An experimental analysis of the existing differences of productivity across genders
AbstractThis paper contributes to the empirical literature on the connection between productivity and gender by using experimental methods in order to produce the relevant data that is missing. This experiment is based on a principal agent game in which principals offer payments and agents choose a costly level of effort, unobservable to the principal. The experimental findings confirm that, an uncertain outcome activity, females are less productive than males.
Download InfoIf you experience problems downloading a file, check if you have the proper application to view it first. In case of further problems read the IDEAS help page. Note that these files are not on the IDEAS site. Please be patient as the files may be large.
Bibliographic InfoArticle provided by AccessEcon in its journal Economics Bulletin.
Volume (Year): 31 (2011)
Issue (Month): 4 ()
Contact details of provider:
Experiment; Gender; Productivity; Principal-agent game;
Find related papers by JEL classification:
- C9 - Mathematical and Quantitative Methods - - Design of Experiments
- J3 - Labor and Demographic Economics - - Wages, Compensation, and Labor Costs
Please report citation or reference errors to , or , if you are the registered author of the cited work, log in to your RePEc Author Service profile, click on "citations" and make appropriate adjustments.:
- Catherine C. Eckel & Philip J. Grossman, 2002. "Sex Differences and Statistical Stereotyping in Attitudes Toward Financial Risk," Monash Economics Working Papers archive-03, Monash University, Department of Economics.
- Ahmed Ennasri & Marc Willinger, 2011. "Managerial incentives under competitive pressure: Experimental investigation," Working Papers 11-12, LAMETA, Universtiy of Montpellier, revised Jun 2011.
- Catherine C. Eckel & Philip J. Grossman, 2008. "Forecasting Risk Attitudes: An Experimental Study Using Actual and Forecast Gamble Choices," Monash Economics Working Papers archive-01, Monash University, Department of Economics.
- Torbjørn Hægeland & Tor Jakob Klette, 1997.
"Do Higher Wages Reflect Higher Productivity? Education, Gender and Experience Premiums in a Matched Plant-Worker Data Set,"
208, Research Department of Statistics Norway.
- Haegeland, T. & Klette, T.J., 1998. "Do Higher Wages Reflect Higher Productivity? Education, Gender and Experience Premiums in a Matched Plant-Worker Data Set," Memorandum 24/1998, Oslo University, Department of Economics.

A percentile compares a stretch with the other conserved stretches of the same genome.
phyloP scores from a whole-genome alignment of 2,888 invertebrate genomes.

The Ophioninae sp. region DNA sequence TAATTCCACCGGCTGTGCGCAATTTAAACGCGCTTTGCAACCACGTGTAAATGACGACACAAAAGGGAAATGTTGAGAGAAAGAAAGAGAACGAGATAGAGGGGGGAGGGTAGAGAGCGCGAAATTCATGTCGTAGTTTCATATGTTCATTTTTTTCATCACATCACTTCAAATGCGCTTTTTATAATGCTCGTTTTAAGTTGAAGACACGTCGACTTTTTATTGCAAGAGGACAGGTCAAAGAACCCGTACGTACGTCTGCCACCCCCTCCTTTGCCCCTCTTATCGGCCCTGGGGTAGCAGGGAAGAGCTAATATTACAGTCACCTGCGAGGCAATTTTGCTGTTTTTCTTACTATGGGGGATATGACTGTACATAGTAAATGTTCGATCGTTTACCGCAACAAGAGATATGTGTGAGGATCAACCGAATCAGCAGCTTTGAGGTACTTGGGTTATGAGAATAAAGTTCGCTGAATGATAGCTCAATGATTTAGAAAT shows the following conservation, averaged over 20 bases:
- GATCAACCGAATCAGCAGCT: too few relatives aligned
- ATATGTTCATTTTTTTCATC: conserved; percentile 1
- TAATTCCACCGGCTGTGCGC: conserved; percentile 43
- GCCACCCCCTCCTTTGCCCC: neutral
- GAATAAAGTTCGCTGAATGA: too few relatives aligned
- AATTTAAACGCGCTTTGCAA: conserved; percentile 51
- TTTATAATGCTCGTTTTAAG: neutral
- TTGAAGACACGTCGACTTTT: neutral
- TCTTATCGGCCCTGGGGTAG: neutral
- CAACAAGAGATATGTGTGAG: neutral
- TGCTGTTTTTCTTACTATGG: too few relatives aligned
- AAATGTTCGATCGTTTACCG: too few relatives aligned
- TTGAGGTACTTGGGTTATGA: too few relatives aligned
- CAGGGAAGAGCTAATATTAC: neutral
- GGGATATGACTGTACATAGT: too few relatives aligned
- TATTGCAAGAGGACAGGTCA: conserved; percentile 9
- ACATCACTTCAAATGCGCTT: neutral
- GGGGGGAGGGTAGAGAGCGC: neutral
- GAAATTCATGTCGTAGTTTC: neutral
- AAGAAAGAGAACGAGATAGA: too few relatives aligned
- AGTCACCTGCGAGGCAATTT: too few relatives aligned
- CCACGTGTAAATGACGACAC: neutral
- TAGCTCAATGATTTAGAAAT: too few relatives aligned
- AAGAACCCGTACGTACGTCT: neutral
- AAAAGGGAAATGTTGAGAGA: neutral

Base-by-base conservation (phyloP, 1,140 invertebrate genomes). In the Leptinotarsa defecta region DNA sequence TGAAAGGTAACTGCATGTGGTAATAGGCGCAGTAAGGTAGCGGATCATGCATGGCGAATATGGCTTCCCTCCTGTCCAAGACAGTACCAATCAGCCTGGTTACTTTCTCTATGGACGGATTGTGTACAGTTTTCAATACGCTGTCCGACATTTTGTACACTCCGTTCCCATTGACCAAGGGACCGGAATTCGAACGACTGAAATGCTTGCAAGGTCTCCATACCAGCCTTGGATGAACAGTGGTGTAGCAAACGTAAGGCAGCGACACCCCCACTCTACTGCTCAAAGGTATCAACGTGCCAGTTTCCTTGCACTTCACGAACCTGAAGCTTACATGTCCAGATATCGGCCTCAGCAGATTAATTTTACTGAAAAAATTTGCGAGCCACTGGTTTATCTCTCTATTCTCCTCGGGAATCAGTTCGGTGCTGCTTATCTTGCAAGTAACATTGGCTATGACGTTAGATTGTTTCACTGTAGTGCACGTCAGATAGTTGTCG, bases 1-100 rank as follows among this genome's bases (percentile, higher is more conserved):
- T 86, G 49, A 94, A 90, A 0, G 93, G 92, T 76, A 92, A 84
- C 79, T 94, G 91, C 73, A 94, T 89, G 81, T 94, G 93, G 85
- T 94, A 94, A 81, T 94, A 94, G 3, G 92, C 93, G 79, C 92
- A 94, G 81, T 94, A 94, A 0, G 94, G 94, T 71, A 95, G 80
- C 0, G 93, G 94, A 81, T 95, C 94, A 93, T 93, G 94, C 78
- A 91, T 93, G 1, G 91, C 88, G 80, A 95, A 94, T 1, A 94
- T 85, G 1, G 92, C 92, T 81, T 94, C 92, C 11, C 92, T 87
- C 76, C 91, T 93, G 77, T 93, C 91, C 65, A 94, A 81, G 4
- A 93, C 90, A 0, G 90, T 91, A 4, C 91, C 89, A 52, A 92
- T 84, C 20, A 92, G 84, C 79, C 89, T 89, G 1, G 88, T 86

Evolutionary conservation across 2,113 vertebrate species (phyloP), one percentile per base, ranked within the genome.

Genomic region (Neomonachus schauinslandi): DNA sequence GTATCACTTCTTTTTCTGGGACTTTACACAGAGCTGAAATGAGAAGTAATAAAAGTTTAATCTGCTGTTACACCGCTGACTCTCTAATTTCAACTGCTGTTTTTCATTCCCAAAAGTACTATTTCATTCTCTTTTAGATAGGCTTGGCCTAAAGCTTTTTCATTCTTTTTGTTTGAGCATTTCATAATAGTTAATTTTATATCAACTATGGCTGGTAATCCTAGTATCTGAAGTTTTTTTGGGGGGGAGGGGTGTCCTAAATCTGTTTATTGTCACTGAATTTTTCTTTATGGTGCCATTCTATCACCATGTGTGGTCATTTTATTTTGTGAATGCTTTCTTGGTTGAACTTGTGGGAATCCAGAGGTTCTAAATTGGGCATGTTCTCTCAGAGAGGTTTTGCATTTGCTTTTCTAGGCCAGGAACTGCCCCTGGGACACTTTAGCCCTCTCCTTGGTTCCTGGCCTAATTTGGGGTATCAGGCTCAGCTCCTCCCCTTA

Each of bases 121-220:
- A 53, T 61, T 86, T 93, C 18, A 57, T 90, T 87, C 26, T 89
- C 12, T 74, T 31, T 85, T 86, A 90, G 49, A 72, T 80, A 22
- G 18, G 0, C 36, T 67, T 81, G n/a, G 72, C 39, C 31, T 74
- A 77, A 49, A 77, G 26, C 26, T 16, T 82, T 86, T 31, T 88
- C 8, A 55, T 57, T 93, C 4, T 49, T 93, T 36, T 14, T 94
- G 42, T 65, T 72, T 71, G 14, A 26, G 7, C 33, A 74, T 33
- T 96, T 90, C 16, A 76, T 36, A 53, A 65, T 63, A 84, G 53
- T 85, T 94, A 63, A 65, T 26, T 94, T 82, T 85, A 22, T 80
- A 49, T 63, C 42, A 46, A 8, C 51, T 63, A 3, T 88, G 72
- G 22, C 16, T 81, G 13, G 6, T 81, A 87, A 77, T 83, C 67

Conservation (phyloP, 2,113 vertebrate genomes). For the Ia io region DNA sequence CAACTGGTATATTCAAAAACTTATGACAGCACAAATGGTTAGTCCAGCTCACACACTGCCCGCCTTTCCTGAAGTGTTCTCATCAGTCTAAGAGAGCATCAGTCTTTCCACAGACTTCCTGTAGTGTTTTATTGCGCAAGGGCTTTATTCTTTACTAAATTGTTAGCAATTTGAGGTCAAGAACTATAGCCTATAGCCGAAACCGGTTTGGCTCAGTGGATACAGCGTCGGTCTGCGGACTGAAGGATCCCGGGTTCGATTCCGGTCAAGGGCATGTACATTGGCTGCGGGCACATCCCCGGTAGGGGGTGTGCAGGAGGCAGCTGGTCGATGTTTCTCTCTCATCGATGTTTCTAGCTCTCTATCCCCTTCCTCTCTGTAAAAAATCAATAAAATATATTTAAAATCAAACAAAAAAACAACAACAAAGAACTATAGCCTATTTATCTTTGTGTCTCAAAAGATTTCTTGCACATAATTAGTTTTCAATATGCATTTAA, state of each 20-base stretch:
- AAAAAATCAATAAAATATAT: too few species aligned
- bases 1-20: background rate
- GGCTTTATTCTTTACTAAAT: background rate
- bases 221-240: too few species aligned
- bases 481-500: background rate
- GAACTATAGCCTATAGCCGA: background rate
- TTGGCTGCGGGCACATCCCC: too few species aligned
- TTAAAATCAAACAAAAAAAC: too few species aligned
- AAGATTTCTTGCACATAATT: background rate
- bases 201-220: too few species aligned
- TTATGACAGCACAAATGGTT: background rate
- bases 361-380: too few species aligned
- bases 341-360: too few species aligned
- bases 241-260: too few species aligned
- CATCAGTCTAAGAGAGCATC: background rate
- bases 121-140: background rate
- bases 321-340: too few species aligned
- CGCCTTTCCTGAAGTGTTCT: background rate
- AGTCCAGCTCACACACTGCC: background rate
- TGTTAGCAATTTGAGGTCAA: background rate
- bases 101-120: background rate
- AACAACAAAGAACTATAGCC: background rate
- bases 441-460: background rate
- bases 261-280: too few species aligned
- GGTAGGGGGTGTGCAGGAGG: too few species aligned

- Catherine L McDevitt & James R Irwin & Kris Inwood, 2009. "Gender Pay Gap, Productivity Gap and Discrimination in Canadian Clothing Manufacturing in 1870," Eastern Economic Journal, Palgrave Macmillan, vol. 35(1), pages 24-36.
- Pekka Ilmakunnas & Mika Maliranta, 2002. "Labour characteristics and wage-productivity gaps," New Zealand Economic Papers, Taylor and Francis Journals, vol. 36(1), pages 73-74.
For technical questions regarding this item, or to correct its authors, title, abstract, bibliographic or download information, contact: (John P. Conley).
If you have authored this item and are not yet registered with RePEc, we encourage you to do it here. This allows to link your profile to this item. It also allows you to accept potential citations to this item that we are uncertain about.
If references are entirely missing, you can add them using this form.
If the full references list an item that is present in RePEc, but the system did not link to it, you can help with this form.
If you know of missing items citing this one, you can help us creating those links by adding the relevant references in the same way as above, for each refering item. If you are a registered author of this item, you may also want to check the "citations" tab in your profile, as there may be some citations waiting for confirmation.
Please note that corrections may take a couple of weeks to filter through the various RePEc services.